Jun 23

Steeler Inc.

Breaking Down the Steeler Nomenclature

by Steeler Inc.

What's In A Part Number?

Quite a Lot Actually. We'll Tell You What It All Means


Web vs. Flange

The Web is the first set of digits supplied in our part number. It is a four digit identifier that translates to the width of the stud in inches. In the example provided, a stud with a 3-5/8" web is written as 0362. 03 refers to the 3", while 62 is the unrounded result of 5 divided by 8 (0.625). We have to add a leading zero because it is possible to have a web size 10" or greater.

The Flange is the second grouping of numbers. It is a three digit identifier that signifies how wide the flange is (see diagram above). In this example, a stud with a 1-1/4" flange is written as 125, with 1 referring to the 1" and 25 being the result of 1 divided by 4 (0.25). 



The letter in between the web and flange dimensions is the shape of the part. The following designations will tell you what part you will ask for/expect to receive:

  • S = Stud
  • T = Track
  • A = Angle
  • F = Furring Channel ("DWC")
  • H = Shaftwall Stud
  • J = J Track
  • C = Slotted Track
  • N = Slotted Stud
  • L = Slip Track
  • R = Sound Resilient Channel ("SRC")
  • U = Cold Rolled Channel ("CRC")
  • Z = Z Furring Channel
  • B = Brake Shape
  • K = Flat Stock 
  • P = Pony Wall Studs
  • I = Steeler Floor Joist
  • D = Deflection Track

Thickness in Mils

 The three numbers after the dash (-) will identify the thickness of the steel in thousands of an inch. The example given is -030, meaning it is 20 gauge 30 mil steel. *Note* For our ELITE Steel Framing System, the three digit thickness identifier will be written in terms of which traditional thickness is being replicated. So, our 25 gauge equivalent would read -25T in the mil thickness portion of the part number. 


After the mil thickness will be either an "N" or an "H". N means there is no hemming on the part, while H indicates that a hemming will be included. Because it requires an extra step in the manufacturing process, hemmed products will cost slightly more but offer enhanced safety on the job site.


Length In Feet

After the hemming letter will be two numbers followed by a period (decimal) followed by three more numbers. This is the length each part will be cut to. You may have to break the calculator out to determine the digits after the decimal, but as we did with the web/flange, there is no rounding. In the example given, the stud is 10', 7-1/2". The 10 in the part number is derived from 10', while 625 is the result of 7-1/2" divided by 12" (0.625). Please see our Foot & Inch Conversion Sheet for a quick, calculation-free conversion from inches to feet.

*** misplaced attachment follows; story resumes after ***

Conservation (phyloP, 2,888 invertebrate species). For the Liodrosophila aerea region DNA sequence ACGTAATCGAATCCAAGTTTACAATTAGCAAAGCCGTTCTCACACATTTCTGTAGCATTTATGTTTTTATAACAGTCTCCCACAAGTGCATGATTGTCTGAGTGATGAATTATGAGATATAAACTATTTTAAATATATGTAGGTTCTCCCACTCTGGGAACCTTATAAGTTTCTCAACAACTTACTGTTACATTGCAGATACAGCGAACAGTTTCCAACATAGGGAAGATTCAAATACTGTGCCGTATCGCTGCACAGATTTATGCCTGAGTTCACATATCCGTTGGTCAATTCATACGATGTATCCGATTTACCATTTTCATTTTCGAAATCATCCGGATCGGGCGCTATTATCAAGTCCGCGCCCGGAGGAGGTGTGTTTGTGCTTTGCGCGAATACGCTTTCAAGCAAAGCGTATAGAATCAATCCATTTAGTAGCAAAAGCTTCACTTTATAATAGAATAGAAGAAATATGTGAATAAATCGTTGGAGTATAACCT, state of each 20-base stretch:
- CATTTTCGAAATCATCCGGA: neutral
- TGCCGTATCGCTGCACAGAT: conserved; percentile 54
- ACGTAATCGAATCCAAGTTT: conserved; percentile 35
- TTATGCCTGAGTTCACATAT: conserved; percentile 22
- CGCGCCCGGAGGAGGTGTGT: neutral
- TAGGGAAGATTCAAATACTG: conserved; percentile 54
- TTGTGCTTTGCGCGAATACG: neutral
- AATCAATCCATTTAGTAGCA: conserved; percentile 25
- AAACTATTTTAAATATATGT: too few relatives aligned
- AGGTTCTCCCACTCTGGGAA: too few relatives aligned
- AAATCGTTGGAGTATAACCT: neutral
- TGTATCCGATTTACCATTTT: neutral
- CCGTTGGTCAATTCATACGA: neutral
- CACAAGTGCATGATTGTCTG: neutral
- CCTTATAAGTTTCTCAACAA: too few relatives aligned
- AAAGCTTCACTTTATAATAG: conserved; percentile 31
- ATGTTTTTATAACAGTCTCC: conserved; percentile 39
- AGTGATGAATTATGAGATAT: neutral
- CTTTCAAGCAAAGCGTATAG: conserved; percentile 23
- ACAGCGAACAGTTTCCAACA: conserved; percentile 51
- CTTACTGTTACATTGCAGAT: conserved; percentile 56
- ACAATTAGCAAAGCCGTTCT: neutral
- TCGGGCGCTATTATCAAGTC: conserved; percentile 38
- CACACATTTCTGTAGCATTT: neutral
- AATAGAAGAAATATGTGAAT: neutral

Punch & Finish

This is a straightforward yes or no distinction. "N" means Normal and will mean punched parts; "J" indicates that no punches will be made.

Finish refers to the type of coating on your steel framing product. Depending on the thickness of the steel, G40 and G60 are our two standard coatings. These galvanized ("G") coatings protect the steel member against rust formation; the higher the number the thicker the coating. It is rare for us to see requests for thicknesses outside of the G40, G60, G90 series, but feel free to ask if your project requires specialized finishes.

S for Steeler, A for SFIA

The last letter designates between "best" and "even better than that". Most of our products will be marked with "S" for Steeler, which means those members are thoroughly tested and that they comply with ICC and ASTM requirements. Some jobs will ask for SFIA and other higher organizational-level standards to be met, which will be marked with an "A". 

Questions? Just ask!

This guide is a crash-course to part number nomenclature. You will see similar systems across our industry, as there are standards to which the Steeler part numbering system have to meet. If you are still lost or have any questions about our numbering system, please Contact Us; we're more than happy to help!